Potty Training? 8 ASL Signs you need to knowLet me start by saying that I’m no potty training expert (although I did manage to get both of my kids out of diapers so #yay). And while I might not be a potty training guru, one thing I DO know a lot about is using sign language as a communication tool for infants and toddlers. And when it comes to potty training, communication is key. Toddler speech varies greatly from one kiddo to the next, so if you’ve got a toddler with a large vocabulary who’s easy to understand, then you might not need to use signs when potty training. Many toddlers, however, are still working on building their vocabulary – and those early words can be really hard to understand. If that sounds like your little one, you’ll find the information in this article really helpful!
When to Potty TrainBefore the use of disposable diapers, babies in the United States were usually potty trained in the 12-18 month range. That’s understandable when you think of washing all those cloth diapers by hand! But as disposable diapers became increasingly popular in the 1960’s and 1970’s, the average age of potty training has crept up to 2.5 years, and even later. Among my early parenting peers [circa 2006], it was definitely the norm to start thinking about potty training around age 2 or so, with a goal to be done by age 2.5 or 3. These days, savvy parents are realizing that the disposable diaper industry is the biggest benefactor of waiting to potty train, and these smart millennials are starting to potty train earlier to minimize damage to the environment (not to mention their wallets!). However, potty training earlier on means your little one might still be developing his speech skills, which can make communicating about when to go a little tricky.
How Baby Sign Language Can Help with Potty TrainingAs parents and caregivers seek to start potty training before their little ones’ second birthday, one of the biggest challenges can be communication. Most babies might be saying a few words around their first birthday and might have a vocabulary of up to 50 words by 18 months. Their verbal articulation may still be quite limited and often difficult to understand. In fact, you might only understand about 50% of what your toddler is saying! Communication is an essential part of the potty training process. This limited ability to talk can make potty training even more challenging. Your little one needs to be able to let you know when he’s got to go!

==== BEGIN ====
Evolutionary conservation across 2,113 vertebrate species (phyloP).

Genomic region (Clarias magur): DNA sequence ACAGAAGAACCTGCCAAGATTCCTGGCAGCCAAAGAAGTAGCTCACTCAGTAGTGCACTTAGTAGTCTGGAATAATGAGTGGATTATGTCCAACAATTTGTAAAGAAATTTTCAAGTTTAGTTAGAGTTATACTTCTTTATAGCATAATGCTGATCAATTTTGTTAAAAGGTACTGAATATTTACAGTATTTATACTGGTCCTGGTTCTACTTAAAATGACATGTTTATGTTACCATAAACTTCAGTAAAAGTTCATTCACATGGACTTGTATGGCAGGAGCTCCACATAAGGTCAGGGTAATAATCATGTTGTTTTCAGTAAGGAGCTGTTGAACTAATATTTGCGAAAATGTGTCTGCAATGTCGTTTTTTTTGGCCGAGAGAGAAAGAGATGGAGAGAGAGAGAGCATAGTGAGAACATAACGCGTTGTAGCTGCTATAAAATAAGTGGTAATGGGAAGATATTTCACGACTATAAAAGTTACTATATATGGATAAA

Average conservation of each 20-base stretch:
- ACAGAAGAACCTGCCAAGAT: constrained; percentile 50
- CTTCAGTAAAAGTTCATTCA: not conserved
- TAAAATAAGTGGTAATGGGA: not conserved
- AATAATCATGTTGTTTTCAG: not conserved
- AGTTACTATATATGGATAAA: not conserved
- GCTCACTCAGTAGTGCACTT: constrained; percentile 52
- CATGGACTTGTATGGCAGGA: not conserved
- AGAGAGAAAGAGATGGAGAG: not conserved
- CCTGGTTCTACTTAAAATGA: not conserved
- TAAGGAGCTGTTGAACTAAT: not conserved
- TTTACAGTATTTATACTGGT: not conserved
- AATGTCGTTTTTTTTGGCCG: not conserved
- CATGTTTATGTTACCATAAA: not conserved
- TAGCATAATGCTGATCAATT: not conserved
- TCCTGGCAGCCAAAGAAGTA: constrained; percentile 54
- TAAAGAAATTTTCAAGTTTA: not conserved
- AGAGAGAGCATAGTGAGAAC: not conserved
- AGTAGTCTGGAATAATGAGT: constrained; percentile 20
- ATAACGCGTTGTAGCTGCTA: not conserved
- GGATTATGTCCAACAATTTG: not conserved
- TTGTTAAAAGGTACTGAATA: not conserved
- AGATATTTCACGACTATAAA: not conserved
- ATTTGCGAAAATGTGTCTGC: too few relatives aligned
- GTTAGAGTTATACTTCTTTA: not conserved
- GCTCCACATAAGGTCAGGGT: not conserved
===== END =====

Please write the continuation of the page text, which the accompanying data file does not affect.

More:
Enter Sign LanguageUsing basic signs is the perfect way to bridge the language gap with your toddler. Teaching your little one how to sign “potty” will allow her to let you know it’s time to go! Another cool bonus for teaching your toddler the sign for “potty” is that it’s quiet and doesn’t involve them shouting their need to poop for the whole grocery store to hear. Nice, right?
Potty Training Signs to Start WithThe most obvious sign to start with is the sign POTTY. It’s pretty easy, as you’ll see in the video below. If your kiddo is a little older, and you want to be more specific, you can also teach them the signs for PEE and POOP, but most families find that the sign for POTTY alone does the trick. The following video will show you how to sign POTTY, PEE and POOP. After that, you’ll find videos for other signs that might come in handy, like CHANGE, DIAPER, DIRTY, CLEAN and ALL DONE.
How to Sign POTTY, PEE & POOP in ASL
How to Sign CHANGE, DIAPER, DIRTY, CLEAN and ALL DONE in ASLClick through the videos to see how to do a few more signs that might come in handy when potty training…
The Best Potty Training BookAs I mentioned before, I’m no potty training expert. But thank goodness I know someone who is! My friend, Jamie Glowacki, is a potty training ninja and all-around rock star. She’s also the author of the bestselling potty training book Oh Crap! Potty Training: Everything Modern Parents Need to Know to Do It Once and Do It Right. So if you’re looking for guidance on how to potty train your little one, I definitely recommend picking up her book. She knows her stuff! And if you find you want support beyond the book, Jamie and her certified Potty Training Coaches are always offering cool potty training workshops and intensives, so if you’d like to work with Jamie directly, or need specialized help around a particular challenge, you can find her at JamieGlowacki.com.
You Can Do It!Now you know the most useful signs to help get your little one communicating during the potty training journey. You’ve also got a great book recommendation for best practices on potty training, as well as an insider tip on how to put a real expert on speed dial. You’ve got everything you need to succeed. You’ve got this!
Got More Hot Tips?If you’ve got a great potty training tip to share, please share them in the comments below. I’d love to hear what’s worked for you!
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